• 4 min read

Python on Windows Azure – a Match Made in the Clouds!

I’m very excited to talk about Python on Windows, which has enjoyed a resurgence at Microsoft over the past couple of years, culminating in the release of Python Tools for Visual Studio and…

I’m very excited to talk about Python on Windows, which has enjoyed a resurgence at Microsoft over the past couple of years, culminating in the release of Python Tools for Visual Studio and Python on Windows Azure.  Let’s dive in to see what we have.  But first, a little background…

What is Python & Who Uses It?

Python is a modern, easy to use, concise language that has become an indispensable tool in the modern developer’s arsenal.  It’s consistently been in the top 10 TIOBE index, and has become the CS101 language at many universities.    But partly due to its vast and deep suite of libraries, it also spans the CS PhD and Mission Critical app zip codes as well.  Who exactly uses Python these days?  Here’s a snapshot; these names represent some of the highest trafficked sites and popular desktop and networked applications.

Python is also pretty popular.  Here are the results of a popularity poll Hacker News recently ran:

Another key aspect of the language is that it’s cross-platform.  In fact we had to do very little to get the Python Windows Azure Client Libraries to work on MacOS and Linux.

Python on Windows Azure 

In our initial offering, Python on Windows Azure provides the following:

  • Python Client Libraries
  • Django & Cloud Services
  • Visual Studio Integration for Python /Azure
  • Python on Windows or Linux VM’s
  • IPython

Python Client Libraries – The Client Libraries are a set of Pythonic, OS independent wrappers for the Windows Azure Services, such as Storage, Queues, etc.   You can use them on Mac or Linux machines as well, locally or on VM’s to tap in to Windows Azure vast computation and storage services:

Upload to blob:

myblob = open(r’task1.txt’, ‘r’).read()
blob_service.put_blob(‘mycontainer’, ‘myblob’, myblob, x_ms_blob_type=‘BlockBlob’)

List the blobs:

blobs = blob_service.list_blobs(‘mycontainer’)
for blob in blobs:

download blobs: 

blob = blob_service.get_blob(‘mycontainer’, ‘myblob’)
with open(r‘out-task1.txt’, ‘w‘) as f:

Django – For web work, we’ve provided support for Django initially – this includes server side support via IIS and deployment via Python Tools for Visual Studio (PTVS).  On Windows you can use WebPI to install everything you need (Python, Django, PTVS, etc.) and be up and running with your 1st website in 15 minutes.  Once deployed, you can use Windows Azure’s scalability and region support to manage complex sites efficiently: 

Preparing the app for deployment to Windows Azure in PTVS:

Python Tools for Visual Studio – There are a number of good IDE’s, including web-based ones for writing Python.   We’re a bit biased toward PTVS, which is a free and OSS (Apache license) plug-in for Visual Studio.  If you’re already a VS user, it’s just a quick install.  If you’re not, you can install the Integrated Shell + PTVS to get going – this combo gives you a free “Python Express” essentially.  The key features of  PTVS are:

  • Support for CPython, IronPython
  • Intellisense
  • Local & remote Debugging
  • Profiling
  • Integrated REPL with inline graphics
  • Object Browser
  • Django
  • Parallel Computing

This video provides a quick overview of basic Editing features of PTVS.

Debugging Django templates:

Intellisense support for Django templates:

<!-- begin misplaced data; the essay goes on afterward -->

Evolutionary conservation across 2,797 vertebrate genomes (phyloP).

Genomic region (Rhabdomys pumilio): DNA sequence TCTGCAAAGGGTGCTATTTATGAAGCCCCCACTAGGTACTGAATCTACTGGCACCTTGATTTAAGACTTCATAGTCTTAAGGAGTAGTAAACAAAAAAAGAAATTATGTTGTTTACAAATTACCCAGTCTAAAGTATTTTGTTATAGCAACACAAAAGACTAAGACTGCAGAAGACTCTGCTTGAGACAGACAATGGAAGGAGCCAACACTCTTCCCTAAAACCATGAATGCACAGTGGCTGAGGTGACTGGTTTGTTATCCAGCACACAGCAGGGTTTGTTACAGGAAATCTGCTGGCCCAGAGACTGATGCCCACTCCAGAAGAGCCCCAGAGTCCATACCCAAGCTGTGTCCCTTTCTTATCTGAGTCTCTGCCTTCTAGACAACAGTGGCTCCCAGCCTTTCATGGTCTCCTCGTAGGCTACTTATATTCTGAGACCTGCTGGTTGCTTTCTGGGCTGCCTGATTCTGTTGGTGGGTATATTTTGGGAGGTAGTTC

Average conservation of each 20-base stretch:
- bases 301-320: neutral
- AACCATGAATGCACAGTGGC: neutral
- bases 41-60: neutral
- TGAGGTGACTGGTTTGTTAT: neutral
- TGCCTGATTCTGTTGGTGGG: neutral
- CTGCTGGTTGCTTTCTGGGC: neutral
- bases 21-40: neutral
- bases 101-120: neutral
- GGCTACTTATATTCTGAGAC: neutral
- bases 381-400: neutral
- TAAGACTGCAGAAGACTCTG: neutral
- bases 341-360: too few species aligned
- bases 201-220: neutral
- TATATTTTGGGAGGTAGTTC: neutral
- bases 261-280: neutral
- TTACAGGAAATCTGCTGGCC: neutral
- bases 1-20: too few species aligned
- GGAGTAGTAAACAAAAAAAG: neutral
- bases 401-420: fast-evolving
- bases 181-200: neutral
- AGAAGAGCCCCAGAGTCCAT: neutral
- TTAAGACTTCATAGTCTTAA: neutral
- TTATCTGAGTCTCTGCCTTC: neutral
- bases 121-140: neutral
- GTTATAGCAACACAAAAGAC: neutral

Check out this video to get a feel for deploying a Django site on Windows Azure (Cloud Service mode).  You can also deploy from a Mac/Linux machine into a Linux VM.

PTVS also has advanced features such as high-performance computing (including debugging MPI code), which we’ll enable on Windows Azure in the future.

IPython – We’re also very excited about IPython notebook, which is a web-based general purpose IDE for developing Python, and more importantly, prototyping “ideas”.  You can run the notebook on any modern browser that supports websockets (Chrome, Safari, IE10 soon, …) and the “Engine” itself runs on Windows Azure in a VM (Linux or Windows):

This powerful paradigm means instant access to the vast and deep Python ecosystem in a highly productive environment, backed by solid availability and scalability of  Windows Azure.  Whether  you’re a modeler, teacher or researcher, this opens up a whole set of new possibilities, especially with prototyping, sharing and collaboration.  And best of all, no installs!   Check out this video of IPython, which describes some of its features.

Summary & Roadmap

As you can see, there’s a lot to like about Python on Windows Azure:

  1. It’s a great language, with awesome libraries and a very active community of developers, estimated to be around  ~1.5 million
  2. Django & Flask are robust web frameworks with excellent Windows support
  3. PTVS with Windows Azure support turns VS into a world-class Python IDE & best of all it’s FREE (and OSS)
  4. IPython, backed by Windows Azure, turns any browser on any OS into a powerful exploration, analysis and visualization environment
  5. The Windows Azure Client Libraries provide easy, Pythonic access to Windows Azure services from Windows, MacOS and Linux
  6. Persistent Linux and Windows VM’s enable running any Python stack you desire

I should also emphasize that the members of the Python team are huge OSS fans and would love to see you get involved and contribute as well. The Windows Azure Client libraries are OSS on github.  PTVS is OSS on Codeplex.   If there’s a bug or feature you’d like to work on, please let us know!

We’re also considering support for Big Data (via Hadoop) and High Performance Computing on Windows Azure.  Do you have any ideas on what we should work on?  Please let us know! 

– By Shahrokh Mortazavi, Partner Program Manager, Windows Azure